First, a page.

Shakespeare’s Globe have launched a raft of new digital content to continue to engage its audiences with Shakespeare’s works. Shakespeare & Love in Isolation will see artists, including Sandi Toksvig and Jenifer Toksvig – the creative team behind Christmas at the (Snow) Globe – and award-winning actress and director Kathryn Hunter, share some of the playwright’s greatest works.
The video-on-demand platform Globe Player will host free content including six filmed productions, 37 short films from The Complete Walk, which celebrate the 400th anniversary of Shakespeare’s death with an all-star cast filmed on location in the real settings of each plot, and titles in a multitude of languages from the 2012 Globe to Globe festival. The Such Stuff podcast will broadcast with brand new features, including Michelle Terry and Paul Ready’s Shakespeare Diaries, in which the two actors discuss some of their favourite plays and why art, theatre and Shakespeare remain important in times of global crisis.
The six filmed productions – Hamlet (2018), Romeo & Juliet (2009), The Winter’s Tale (2018), A Midsummer Night’s Dream (2013), The Two Noble Kinsmen (2018) and The Merry Wives of Windsor 2019) will be rotated every two weeks, with the first production shown on 6 April.
In line with the dedication to Access show in live performance, all Globe Player productions are captioned. The Such Stuff podcast will also be accessible to visually impaired people, and all episodes are transcribed.
The Globe is a registered charity receiving no public subsidy and has asked ticket bookers of cancelled performances to donate the cost of their ticket to help the theatre survive the most challenging of times. Over a third of bookers have already chosen to donate, and a gift voucher has also been launched to allow people to support the organisation and give the gift of the Globe for future purposes.
Artistic Director Michelle Terry said, “‘One touch of nature makes the whole world kin.’ Nature has certainly touched all of our lives in recent months. Whilst everything seems so uncertain, one thing we know for sure is that the world will never be the same again. In 1599, when Hamlet stood on a ‘distracted Globe’ and uttered the words ‘Now I am alone’, he would have been surrounded by up to 3,000 people. Now we are alone, but we are also in the company of billions, from all around the globe, finding the most inspiring ways to be alone, together. In these times of isolation, we will continue to reach people on our ‘distracted Globe’, providing community, joy and wonder, remaining, albeit digitally for now, a place of connection for us all.”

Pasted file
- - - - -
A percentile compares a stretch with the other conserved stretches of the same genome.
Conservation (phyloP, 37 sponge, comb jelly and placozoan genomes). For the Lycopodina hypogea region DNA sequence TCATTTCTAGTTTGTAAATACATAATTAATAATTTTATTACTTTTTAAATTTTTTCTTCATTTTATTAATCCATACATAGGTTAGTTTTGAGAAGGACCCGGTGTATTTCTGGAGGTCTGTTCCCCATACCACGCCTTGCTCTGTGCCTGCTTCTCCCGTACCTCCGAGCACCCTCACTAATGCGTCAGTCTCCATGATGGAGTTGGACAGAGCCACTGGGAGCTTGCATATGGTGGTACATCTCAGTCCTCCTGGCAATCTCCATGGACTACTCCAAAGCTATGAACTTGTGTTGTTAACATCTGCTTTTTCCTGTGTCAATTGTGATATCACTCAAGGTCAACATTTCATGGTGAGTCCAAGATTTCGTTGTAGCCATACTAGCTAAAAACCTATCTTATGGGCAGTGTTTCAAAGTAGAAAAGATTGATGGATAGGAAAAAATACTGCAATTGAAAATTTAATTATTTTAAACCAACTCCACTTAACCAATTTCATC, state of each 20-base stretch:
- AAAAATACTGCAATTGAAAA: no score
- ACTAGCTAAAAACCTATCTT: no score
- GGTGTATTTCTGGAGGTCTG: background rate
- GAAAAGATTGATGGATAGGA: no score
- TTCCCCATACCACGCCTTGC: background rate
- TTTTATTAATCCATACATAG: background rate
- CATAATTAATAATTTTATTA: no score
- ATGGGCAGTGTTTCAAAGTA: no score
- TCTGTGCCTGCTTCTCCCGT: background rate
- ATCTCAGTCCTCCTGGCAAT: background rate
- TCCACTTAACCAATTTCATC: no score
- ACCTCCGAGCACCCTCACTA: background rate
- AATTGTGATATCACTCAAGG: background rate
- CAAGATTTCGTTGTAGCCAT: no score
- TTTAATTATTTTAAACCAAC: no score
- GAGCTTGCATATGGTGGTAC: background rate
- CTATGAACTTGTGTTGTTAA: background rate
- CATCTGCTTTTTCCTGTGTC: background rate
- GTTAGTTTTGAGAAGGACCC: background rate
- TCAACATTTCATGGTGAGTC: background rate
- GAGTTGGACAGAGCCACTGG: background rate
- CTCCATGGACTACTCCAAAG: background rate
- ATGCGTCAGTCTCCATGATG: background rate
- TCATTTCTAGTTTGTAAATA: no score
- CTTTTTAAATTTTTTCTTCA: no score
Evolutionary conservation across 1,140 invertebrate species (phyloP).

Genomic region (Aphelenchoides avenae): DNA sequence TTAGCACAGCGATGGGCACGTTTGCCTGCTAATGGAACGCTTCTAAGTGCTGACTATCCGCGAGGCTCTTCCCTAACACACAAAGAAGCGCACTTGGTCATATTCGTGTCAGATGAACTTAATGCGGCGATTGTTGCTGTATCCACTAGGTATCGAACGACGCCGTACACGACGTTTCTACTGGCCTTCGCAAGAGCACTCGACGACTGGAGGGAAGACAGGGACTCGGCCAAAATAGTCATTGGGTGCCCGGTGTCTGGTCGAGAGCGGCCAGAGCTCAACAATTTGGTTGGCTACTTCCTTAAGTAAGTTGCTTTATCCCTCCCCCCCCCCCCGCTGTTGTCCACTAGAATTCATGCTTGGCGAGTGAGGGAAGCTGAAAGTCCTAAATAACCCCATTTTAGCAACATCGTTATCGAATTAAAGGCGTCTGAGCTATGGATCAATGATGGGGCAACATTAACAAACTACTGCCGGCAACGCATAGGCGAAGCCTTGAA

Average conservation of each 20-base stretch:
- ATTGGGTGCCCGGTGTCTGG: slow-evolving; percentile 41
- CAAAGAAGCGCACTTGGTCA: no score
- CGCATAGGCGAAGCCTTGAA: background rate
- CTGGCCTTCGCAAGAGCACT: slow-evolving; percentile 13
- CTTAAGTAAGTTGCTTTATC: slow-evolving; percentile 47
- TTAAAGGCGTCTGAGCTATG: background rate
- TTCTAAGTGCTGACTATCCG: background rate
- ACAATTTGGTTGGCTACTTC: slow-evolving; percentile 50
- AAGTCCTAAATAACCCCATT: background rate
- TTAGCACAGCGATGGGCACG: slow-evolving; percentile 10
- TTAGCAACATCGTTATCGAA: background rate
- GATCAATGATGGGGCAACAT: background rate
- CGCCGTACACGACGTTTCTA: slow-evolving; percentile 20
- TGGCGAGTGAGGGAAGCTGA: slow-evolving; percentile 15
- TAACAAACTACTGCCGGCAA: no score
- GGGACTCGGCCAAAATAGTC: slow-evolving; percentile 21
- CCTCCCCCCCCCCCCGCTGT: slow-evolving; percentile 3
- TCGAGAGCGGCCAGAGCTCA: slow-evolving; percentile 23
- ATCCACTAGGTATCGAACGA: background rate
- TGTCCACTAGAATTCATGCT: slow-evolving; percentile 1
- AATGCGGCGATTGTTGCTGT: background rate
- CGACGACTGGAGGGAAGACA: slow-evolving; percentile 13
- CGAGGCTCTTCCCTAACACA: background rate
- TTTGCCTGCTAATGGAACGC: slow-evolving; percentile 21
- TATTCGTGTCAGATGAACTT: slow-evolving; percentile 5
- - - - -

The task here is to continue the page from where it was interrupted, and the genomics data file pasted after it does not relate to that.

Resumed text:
Patrick Spottiswoode, Director of Globe Education said, “Since we opened in 1997, we have explored ways of sharing the wonder of the Globe with people who may not be able to visit the theatre for themselves. Our online activities, classes and research materials will help in some way to keep our Globe doors open for all, whether primary children, post-graduates, or pensioners. Our theatre closed during the run of the Playing Shakespeare with Deutsche Bank production Macbeth, with over 33,000 students having watched the production, but sadly a further 15,000 missing out. I am so proud that the educational activities of the Globe can adapt online to keep providing the best access to our excellent provisions until we can open the doors again.”
For students studying Shakespeare at home, the Globe’s Learning team has developed a wealth of activities, including Teach Shakespeare which helps support parents who are home-schooling. Other online activities such as The Globe Playground are suitable for younger children, and Staging It! for budding directors allows users to direct scenes online.
As universities have taken their teaching online, the Globe’s Higher Education and Research team are providing online content in the form of lectures, workshops and resources to support students learning from home. The Globe and King’s College London’s joint MA is now being taught online, with students being recruited for the next academic year.